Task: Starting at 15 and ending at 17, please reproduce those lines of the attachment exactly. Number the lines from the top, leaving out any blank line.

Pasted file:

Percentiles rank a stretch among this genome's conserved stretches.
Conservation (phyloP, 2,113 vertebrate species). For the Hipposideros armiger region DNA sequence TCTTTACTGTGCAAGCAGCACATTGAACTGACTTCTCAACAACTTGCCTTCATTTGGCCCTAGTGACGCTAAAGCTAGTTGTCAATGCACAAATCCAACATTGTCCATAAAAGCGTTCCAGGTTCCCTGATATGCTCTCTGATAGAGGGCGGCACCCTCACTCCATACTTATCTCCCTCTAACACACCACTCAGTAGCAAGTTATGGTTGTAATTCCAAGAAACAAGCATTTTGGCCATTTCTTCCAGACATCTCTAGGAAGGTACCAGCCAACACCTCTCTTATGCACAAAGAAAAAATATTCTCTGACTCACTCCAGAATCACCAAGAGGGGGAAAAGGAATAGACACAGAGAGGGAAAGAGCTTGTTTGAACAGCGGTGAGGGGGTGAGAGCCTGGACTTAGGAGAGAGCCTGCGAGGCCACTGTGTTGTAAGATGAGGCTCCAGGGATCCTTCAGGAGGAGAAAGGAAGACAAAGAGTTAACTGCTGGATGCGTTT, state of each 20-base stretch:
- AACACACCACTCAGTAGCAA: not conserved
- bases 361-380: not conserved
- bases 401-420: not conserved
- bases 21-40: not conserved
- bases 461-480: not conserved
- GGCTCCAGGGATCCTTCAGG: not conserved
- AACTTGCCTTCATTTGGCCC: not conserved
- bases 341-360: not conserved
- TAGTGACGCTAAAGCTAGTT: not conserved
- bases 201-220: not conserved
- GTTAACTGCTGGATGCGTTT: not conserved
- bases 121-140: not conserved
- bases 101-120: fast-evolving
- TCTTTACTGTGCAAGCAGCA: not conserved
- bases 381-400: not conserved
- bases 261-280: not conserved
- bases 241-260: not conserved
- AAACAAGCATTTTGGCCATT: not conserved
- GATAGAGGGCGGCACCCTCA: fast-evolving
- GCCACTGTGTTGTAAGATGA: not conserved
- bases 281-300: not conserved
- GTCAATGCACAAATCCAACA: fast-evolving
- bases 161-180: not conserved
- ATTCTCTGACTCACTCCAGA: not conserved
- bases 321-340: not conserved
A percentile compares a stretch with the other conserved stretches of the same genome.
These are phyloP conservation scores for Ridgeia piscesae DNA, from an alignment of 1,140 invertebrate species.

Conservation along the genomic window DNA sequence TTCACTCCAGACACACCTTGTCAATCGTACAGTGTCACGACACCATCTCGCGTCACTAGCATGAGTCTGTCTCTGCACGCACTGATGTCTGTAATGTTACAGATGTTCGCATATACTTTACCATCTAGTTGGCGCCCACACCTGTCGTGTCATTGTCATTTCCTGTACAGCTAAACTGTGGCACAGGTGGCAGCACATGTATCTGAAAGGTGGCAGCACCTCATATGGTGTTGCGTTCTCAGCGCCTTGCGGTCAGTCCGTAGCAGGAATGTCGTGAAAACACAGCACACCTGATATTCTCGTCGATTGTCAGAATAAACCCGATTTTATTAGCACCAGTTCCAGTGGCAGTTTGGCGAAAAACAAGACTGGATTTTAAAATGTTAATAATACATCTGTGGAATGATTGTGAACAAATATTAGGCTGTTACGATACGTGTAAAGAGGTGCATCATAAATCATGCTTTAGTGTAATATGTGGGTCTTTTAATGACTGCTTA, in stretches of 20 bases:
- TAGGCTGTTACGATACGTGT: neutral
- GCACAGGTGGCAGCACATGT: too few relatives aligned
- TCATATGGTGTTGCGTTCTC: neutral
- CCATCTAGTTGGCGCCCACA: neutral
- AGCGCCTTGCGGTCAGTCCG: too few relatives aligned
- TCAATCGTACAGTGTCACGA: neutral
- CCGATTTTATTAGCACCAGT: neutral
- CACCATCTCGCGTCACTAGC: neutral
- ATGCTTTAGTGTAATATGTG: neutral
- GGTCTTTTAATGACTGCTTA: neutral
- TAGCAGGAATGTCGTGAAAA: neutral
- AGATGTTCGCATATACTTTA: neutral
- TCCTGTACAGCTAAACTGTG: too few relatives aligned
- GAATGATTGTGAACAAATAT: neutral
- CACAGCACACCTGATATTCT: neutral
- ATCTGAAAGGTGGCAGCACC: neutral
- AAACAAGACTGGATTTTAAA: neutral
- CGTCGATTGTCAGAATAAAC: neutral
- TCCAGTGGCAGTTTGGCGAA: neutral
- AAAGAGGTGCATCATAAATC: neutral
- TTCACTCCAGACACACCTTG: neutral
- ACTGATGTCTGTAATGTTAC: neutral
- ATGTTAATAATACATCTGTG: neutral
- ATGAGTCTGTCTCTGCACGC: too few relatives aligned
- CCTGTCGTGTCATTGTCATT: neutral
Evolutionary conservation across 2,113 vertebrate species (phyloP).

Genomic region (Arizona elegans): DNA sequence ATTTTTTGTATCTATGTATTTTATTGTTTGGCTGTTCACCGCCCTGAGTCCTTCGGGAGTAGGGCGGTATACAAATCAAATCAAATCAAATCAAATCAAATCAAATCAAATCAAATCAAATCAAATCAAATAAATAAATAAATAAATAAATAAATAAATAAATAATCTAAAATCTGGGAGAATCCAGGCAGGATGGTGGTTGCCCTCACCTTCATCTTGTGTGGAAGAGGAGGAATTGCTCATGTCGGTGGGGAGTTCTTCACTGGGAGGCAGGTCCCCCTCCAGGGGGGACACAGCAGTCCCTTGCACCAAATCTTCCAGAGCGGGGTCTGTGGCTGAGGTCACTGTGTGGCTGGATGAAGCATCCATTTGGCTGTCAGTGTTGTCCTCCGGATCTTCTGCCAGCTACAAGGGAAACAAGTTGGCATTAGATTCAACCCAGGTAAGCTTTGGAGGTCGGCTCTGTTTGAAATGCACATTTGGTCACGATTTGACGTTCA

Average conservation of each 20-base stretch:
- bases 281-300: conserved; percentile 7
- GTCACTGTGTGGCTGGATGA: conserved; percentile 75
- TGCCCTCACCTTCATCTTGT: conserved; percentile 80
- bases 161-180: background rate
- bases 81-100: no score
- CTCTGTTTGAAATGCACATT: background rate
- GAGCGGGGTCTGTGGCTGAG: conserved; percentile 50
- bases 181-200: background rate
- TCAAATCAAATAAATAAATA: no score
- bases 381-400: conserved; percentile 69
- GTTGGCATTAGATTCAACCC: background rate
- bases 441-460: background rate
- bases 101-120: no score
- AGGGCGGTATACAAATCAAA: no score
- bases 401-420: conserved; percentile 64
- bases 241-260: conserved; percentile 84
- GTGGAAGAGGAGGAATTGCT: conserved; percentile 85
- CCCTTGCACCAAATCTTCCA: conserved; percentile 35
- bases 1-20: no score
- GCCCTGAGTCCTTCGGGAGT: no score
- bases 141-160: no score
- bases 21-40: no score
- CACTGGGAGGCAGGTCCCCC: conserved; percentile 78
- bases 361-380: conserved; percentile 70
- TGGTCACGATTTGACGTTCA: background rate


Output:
- bases 101-120: fast-evolving
- TCTTTACTGTGCAAGCAGCA: not conserved
- bases 381-400: not conserved